Government spokeswoman Joanna Kopcinska said Monday that the government of Prime Minister Mateusz Morawiecki is fulfilling its promise to voters to clean up a broken justice system — changes she said previous governments should have made but didn’t.

“Maybe we would not have had this discussion (with the EU) had they been done earlier,” Kopcinska said. On the eve of the changes, Supreme Court spokesman, judge Michal Laskowski, said it was not yet clear if the president would use his power to immediately force the retirement of the judges, including the court president Malgorzata Gersdorf. They have vowed to show up to work as usual.

“We can expect all sorts of reactions, from nothing happening in the coming days, to a lot happening, including the use of force,” Laskowski said. The European Commission has also launched a separate procedure against Poland known as Article 7, which opens the way for possible sanctions and a suspension of voting rights. Hungary, however, has vowed to use its veto to prevent that step against Poland.

With few effective tools left, the EU earlier this year vowed to tie future subsidies to the rule of law, something that could cause Poland to lose some of its future funding — money that has helped fuel 14 years of fast economic development.

Monika Scislowska in Warsaw contributed.

Austria takes over EU presidency with pledge for security

June 30, 2018

BERLIN (AP) — Austria has taken over the rotating presidency of the European Union with a pledge to better secure the 28-nation bloc’s external borders. At a ceremony Saturday outside the Alpine town of Schladming, Austrian Chancellor Sebastian Kurz said the six-month presidency is “an honor for us, but also a great responsibility.”

Kurz says “we know that the international environment is difficult right now.” Kurz came to power last year as the head of a right-wing coalition government with a pledge to restrict migration to Austria.

He supports setting up landing points for migrants outside the EU and strengthening the bloc’s Frontex border agency. EU Council President Donald Tusk praised the Austrian motto for its presidency, “a Europe that protects.”

EU moves on migrant plans, while 100 reported missing at sea

June 29, 2018

BRUSSELS (AP) — European Union leaders Friday drew up new plans to screen migrants in North Africa for eligibility to enter Europe, saying they set aside major differences over stemming the flow of people seeking sanctuary or better lives. But the show of unity did little to hide the fact that the hardest work still lies ahead.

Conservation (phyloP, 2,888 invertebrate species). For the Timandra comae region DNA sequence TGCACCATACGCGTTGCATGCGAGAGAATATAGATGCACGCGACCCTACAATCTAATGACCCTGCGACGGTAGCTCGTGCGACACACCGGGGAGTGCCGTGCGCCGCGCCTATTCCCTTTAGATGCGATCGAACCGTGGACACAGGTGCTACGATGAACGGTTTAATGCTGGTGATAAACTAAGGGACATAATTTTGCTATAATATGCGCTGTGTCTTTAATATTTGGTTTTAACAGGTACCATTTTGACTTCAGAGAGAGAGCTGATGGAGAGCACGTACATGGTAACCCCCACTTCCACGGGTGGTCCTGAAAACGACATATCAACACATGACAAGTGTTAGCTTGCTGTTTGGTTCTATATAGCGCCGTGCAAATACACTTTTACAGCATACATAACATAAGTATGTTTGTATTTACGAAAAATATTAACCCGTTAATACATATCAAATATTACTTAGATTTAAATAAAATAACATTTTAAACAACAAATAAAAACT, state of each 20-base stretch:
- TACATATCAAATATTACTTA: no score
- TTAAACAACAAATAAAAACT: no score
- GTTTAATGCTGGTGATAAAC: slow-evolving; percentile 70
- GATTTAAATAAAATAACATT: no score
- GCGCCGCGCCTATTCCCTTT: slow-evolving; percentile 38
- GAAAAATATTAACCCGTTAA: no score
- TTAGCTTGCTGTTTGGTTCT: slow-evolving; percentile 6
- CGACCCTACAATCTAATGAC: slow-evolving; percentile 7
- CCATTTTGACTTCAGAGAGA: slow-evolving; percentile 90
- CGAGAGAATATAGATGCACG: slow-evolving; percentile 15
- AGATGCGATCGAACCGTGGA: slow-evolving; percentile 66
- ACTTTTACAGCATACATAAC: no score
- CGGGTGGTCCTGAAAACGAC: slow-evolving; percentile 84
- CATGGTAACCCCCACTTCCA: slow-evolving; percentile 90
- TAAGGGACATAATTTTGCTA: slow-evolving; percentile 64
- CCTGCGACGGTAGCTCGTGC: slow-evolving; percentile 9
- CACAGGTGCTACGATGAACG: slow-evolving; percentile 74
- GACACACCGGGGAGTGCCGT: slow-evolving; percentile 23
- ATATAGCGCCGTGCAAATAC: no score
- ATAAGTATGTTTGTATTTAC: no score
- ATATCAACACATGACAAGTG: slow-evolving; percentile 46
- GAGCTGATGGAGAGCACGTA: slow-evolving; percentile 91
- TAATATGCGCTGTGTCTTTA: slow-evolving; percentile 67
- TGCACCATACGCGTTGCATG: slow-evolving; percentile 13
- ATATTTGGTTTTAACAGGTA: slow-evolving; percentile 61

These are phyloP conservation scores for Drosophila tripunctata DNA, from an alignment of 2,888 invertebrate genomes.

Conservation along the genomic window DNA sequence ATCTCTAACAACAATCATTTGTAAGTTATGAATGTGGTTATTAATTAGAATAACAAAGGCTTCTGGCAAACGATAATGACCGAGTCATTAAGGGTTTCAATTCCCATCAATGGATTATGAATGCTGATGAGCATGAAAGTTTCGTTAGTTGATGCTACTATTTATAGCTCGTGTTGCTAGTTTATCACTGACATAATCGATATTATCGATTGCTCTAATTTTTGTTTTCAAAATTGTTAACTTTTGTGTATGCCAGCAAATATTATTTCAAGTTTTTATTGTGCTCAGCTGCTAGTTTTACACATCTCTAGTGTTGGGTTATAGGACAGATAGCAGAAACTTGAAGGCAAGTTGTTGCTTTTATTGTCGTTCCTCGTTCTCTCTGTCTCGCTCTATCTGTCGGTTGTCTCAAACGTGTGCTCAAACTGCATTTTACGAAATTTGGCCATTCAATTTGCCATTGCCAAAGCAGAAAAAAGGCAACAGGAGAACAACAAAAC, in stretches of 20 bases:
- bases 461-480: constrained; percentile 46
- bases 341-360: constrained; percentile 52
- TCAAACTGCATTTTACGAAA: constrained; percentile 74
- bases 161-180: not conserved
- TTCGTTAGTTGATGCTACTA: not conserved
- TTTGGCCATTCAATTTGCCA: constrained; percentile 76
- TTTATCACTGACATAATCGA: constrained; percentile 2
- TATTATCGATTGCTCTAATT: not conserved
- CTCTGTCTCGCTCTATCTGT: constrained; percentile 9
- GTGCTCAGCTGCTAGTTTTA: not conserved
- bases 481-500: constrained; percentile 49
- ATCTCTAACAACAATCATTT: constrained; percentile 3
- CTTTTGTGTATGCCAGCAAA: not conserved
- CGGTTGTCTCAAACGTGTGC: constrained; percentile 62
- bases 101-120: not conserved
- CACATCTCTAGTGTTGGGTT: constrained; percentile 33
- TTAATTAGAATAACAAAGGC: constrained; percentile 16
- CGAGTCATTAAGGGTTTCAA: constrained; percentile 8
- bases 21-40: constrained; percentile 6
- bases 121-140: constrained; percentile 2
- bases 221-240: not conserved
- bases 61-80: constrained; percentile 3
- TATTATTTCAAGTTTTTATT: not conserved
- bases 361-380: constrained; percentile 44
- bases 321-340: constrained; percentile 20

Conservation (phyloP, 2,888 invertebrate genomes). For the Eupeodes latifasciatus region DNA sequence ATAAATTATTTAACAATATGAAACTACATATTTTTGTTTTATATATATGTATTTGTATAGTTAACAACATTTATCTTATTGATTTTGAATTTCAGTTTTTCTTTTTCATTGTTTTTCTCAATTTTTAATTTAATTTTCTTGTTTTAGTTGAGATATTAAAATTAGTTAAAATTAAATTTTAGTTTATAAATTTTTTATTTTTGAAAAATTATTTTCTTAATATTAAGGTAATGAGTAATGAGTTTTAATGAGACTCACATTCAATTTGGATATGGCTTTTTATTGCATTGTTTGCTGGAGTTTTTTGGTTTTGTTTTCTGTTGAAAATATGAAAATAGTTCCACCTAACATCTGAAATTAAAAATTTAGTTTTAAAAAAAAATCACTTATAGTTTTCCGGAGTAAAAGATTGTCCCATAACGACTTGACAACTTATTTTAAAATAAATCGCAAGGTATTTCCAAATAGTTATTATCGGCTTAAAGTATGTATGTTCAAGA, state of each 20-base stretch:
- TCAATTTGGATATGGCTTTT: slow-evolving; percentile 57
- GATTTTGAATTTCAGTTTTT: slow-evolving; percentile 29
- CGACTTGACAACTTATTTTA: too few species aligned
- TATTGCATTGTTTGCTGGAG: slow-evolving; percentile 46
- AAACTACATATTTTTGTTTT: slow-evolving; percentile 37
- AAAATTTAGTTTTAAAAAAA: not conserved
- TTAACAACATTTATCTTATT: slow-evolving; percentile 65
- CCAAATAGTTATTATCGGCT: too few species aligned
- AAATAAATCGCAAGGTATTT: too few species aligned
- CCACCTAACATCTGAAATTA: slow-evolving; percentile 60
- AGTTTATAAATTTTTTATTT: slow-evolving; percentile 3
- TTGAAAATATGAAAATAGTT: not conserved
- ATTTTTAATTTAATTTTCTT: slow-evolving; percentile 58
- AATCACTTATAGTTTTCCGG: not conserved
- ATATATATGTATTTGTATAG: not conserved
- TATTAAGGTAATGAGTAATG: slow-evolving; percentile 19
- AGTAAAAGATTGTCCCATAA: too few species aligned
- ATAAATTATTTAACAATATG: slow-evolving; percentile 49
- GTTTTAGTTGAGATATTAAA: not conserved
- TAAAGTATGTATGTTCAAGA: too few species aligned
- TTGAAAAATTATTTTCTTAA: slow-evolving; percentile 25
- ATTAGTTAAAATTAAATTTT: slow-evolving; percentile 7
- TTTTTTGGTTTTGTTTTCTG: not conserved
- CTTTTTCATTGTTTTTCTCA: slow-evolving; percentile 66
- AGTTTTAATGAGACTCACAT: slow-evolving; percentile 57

Even as they met in Brussels for a second day, Libya’s coast guard said about 100 people were missing and feared dead after their boat capsized in the Mediterranean. The leaders agreed on a “new approach” to manage those rescued at sea, just as bickering over who should take responsibility for them undermines unity and threatens cross-border business and travel in Europe.

Italy, Greece and Spain bear responsibility for accepting most of the migrants and have felt abandoned by their EU partners. Italy, with a new anti-European government, has refused to take charge of people rescued at sea in recent weeks, sparking a diplomatic row with France and Malta. In Germany, Chancellor Angela Merkel’s coalition partner is demanding she take a tougher line on migrants, undermining her leadership.

The new plan is to receive people from rescue ships in EU nations that agree to share responsibility for handing migration with the EU’s main point-of-entry countries like Spain, Italy and Greece. But they also will receive them in centers in North Africa and possibly the Balkans.

“A complete approach was adopted,” French President Emmanuel Macron told reporters after a night of haggling and delays to address demands from Italy that its views be incorporated in the final summit statement.

“We are protecting better. We are cooperating more. And we are reaffirming our principles. All hastily made solutions, be they solely national ones or a betrayal of our values that consists in pushing people off to third countries, were clearly set aside,” Macron said.

Even new Italian Prime Minister Giuseppe Conte, whose populist government has rocked the EU’s political landscape, said: “On the whole, we can say we are satisfied.” “Italy is no longer alone, as we requested,” he said.

That said, the Czech Republic and Austria have no intention of basing migrant centers on their territory. “Why should there be centers? Center should be outside of Europe. Ellis Island, yes? And the Australian model, very simple. We have to execute this,” Czech Prime Minister Andrej Babis said.